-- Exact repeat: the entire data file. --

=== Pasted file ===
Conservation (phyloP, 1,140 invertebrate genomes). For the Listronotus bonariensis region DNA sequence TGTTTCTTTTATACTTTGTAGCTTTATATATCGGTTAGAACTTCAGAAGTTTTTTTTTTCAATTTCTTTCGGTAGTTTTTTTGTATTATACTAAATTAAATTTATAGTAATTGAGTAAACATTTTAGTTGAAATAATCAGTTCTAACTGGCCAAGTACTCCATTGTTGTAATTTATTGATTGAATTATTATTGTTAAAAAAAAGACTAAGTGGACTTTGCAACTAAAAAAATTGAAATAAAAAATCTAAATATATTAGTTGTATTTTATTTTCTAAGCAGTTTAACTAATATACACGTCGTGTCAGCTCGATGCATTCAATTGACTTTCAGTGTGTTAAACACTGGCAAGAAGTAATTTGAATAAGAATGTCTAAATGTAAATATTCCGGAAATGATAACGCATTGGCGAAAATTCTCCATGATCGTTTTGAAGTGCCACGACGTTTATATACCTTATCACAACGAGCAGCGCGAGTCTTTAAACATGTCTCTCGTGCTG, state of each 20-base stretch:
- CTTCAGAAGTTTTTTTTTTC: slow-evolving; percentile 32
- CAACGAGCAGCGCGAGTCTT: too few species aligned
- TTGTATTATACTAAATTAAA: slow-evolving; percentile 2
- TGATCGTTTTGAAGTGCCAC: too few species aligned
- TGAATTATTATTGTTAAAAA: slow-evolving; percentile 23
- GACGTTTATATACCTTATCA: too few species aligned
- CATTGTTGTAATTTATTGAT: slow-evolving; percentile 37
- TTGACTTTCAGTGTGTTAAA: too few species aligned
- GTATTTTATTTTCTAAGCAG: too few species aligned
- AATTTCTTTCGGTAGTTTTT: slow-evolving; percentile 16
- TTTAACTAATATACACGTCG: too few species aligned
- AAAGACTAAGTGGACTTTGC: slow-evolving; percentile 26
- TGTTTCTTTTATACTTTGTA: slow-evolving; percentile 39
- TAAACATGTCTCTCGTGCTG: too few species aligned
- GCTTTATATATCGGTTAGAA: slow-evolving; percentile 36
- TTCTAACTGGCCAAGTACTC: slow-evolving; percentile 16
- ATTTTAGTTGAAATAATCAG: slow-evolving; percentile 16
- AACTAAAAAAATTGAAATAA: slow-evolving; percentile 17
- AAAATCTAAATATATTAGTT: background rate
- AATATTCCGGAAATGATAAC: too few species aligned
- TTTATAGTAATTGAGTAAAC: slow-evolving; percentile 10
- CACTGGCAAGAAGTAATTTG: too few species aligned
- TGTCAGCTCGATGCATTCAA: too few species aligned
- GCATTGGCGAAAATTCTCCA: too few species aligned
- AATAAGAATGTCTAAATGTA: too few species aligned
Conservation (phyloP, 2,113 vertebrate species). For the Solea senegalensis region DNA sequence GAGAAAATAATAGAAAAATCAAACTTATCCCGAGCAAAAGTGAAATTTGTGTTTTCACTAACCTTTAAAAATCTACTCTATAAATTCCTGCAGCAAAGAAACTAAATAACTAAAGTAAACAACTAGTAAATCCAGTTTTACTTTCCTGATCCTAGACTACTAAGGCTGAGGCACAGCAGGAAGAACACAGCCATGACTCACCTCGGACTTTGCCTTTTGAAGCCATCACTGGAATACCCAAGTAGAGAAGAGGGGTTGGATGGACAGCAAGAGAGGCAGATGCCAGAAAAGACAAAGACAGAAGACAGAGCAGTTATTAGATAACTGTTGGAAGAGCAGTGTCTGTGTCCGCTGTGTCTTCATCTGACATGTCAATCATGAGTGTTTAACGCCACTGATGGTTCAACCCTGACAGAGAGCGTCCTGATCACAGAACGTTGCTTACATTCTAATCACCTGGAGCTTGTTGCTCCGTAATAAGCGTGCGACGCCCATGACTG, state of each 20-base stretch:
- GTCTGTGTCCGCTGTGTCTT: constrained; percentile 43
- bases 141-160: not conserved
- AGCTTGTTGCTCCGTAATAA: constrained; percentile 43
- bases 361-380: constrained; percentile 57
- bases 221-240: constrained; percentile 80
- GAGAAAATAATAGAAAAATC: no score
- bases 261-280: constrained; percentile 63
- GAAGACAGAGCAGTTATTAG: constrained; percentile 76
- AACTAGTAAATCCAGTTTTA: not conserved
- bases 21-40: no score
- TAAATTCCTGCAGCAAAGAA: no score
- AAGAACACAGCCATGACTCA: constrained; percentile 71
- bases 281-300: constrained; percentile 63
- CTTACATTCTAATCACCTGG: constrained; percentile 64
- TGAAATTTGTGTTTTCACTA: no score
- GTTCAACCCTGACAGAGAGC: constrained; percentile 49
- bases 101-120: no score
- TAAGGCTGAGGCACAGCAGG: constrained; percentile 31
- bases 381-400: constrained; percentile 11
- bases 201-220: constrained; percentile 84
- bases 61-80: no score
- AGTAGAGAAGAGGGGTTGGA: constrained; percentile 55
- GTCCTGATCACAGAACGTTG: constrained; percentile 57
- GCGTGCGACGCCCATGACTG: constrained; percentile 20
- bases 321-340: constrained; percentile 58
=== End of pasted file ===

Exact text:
Conservation (phyloP, 1,140 invertebrate genomes). For the Listronotus bonariensis region DNA sequence TGTTTCTTTTATACTTTGTAGCTTTATATATCGGTTAGAACTTCAGAAGTTTTTTTTTTCAATTTCTTTCGGTAGTTTTTTTGTATTATACTAAATTAAATTTATAGTAATTGAGTAAACATTTTAGTTGAAATAATCAGTTCTAACTGGCCAAGTACTCCATTGTTGTAATTTATTGATTGAATTATTATTGTTAAAAAAAAGACTAAGTGGACTTTGCAACTAAAAAAATTGAAATAAAAAATCTAAATATATTAGTTGTATTTTATTTTCTAAGCAGTTTAACTAATATACACGTCGTGTCAGCTCGATGCATTCAATTGACTTTCAGTGTGTTAAACACTGGCAAGAAGTAATTTGAATAAGAATGTCTAAATGTAAATATTCCGGAAATGATAACGCATTGGCGAAAATTCTCCATGATCGTTTTGAAGTGCCACGACGTTTATATACCTTATCACAACGAGCAGCGCGAGTCTTTAAACATGTCTCTCGTGCTG, state of each 20-base stretch:
- CTTCAGAAGTTTTTTTTTTC: slow-evolving; percentile 32
- CAACGAGCAGCGCGAGTCTT: too few species aligned
- TTGTATTATACTAAATTAAA: slow-evolving; percentile 2
- TGATCGTTTTGAAGTGCCAC: too few species aligned
- TGAATTATTATTGTTAAAAA: slow-evolving; percentile 23
- GACGTTTATATACCTTATCA: too few species aligned
- CATTGTTGTAATTTATTGAT: slow-evolving; percentile 37
- TTGACTTTCAGTGTGTTAAA: too few species aligned
- GTATTTTATTTTCTAAGCAG: too few species aligned
- AATTTCTTTCGGTAGTTTTT: slow-evolving; percentile 16
- TTTAACTAATATACACGTCG: too few species aligned
- AAAGACTAAGTGGACTTTGC: slow-evolving; percentile 26
- TGTTTCTTTTATACTTTGTA: slow-evolving; percentile 39
- TAAACATGTCTCTCGTGCTG: too few species aligned
- GCTTTATATATCGGTTAGAA: slow-evolving; percentile 36
- TTCTAACTGGCCAAGTACTC: slow-evolving; percentile 16
- ATTTTAGTTGAAATAATCAG: slow-evolving; percentile 16
- AACTAAAAAAATTGAAATAA: slow-evolving; percentile 17
- AAAATCTAAATATATTAGTT: background rate
- AATATTCCGGAAATGATAAC: too few species aligned
- TTTATAGTAATTGAGTAAAC: slow-evolving; percentile 10
- CACTGGCAAGAAGTAATTTG: too few species aligned
- TGTCAGCTCGATGCATTCAA: too few species aligned
- GCATTGGCGAAAATTCTCCA: too few species aligned
- AATAAGAATGTCTAAATGTA: too few species aligned
Conservation (phyloP, 2,113 vertebrate species). For the Solea senegalensis region DNA sequence GAGAAAATAATAGAAAAATCAAACTTATCCCGAGCAAAAGTGAAATTTGTGTTTTCACTAACCTTTAAAAATCTACTCTATAAATTCCTGCAGCAAAGAAACTAAATAACTAAAGTAAACAACTAGTAAATCCAGTTTTACTTTCCTGATCCTAGACTACTAAGGCTGAGGCACAGCAGGAAGAACACAGCCATGACTCACCTCGGACTTTGCCTTTTGAAGCCATCACTGGAATACCCAAGTAGAGAAGAGGGGTTGGATGGACAGCAAGAGAGGCAGATGCCAGAAAAGACAAAGACAGAAGACAGAGCAGTTATTAGATAACTGTTGGAAGAGCAGTGTCTGTGTCCGCTGTGTCTTCATCTGACATGTCAATCATGAGTGTTTAACGCCACTGATGGTTCAACCCTGACAGAGAGCGTCCTGATCACAGAACGTTGCTTACATTCTAATCACCTGGAGCTTGTTGCTCCGTAATAAGCGTGCGACGCCCATGACTG, state of each 20-base stretch:
- GTCTGTGTCCGCTGTGTCTT: constrained; percentile 43
- bases 141-160: not conserved
- AGCTTGTTGCTCCGTAATAA: constrained; percentile 43
- bases 361-380: constrained; percentile 57
- bases 221-240: constrained; percentile 80
- GAGAAAATAATAGAAAAATC: no score
- bases 261-280: constrained; percentile 63
- GAAGACAGAGCAGTTATTAG: constrained; percentile 76
- AACTAGTAAATCCAGTTTTA: not conserved
- bases 21-40: no score
- TAAATTCCTGCAGCAAAGAA: no score
- AAGAACACAGCCATGACTCA: constrained; percentile 71
- bases 281-300: constrained; percentile 63
- CTTACATTCTAATCACCTGG: constrained; percentile 64
- TGAAATTTGTGTTTTCACTA: no score
- GTTCAACCCTGACAGAGAGC: constrained; percentile 49
- bases 101-120: no score
- TAAGGCTGAGGCACAGCAGG: constrained; percentile 31
- bases 381-400: constrained; percentile 11
- bases 201-220: constrained; percentile 84
- bases 61-80: no score
- AGTAGAGAAGAGGGGTTGGA: constrained; percentile 55
- GTCCTGATCACAGAACGTTG: constrained; percentile 57
- GCGTGCGACGCCCATGACTG: constrained; percentile 20
- bases 321-340: constrained; percentile 58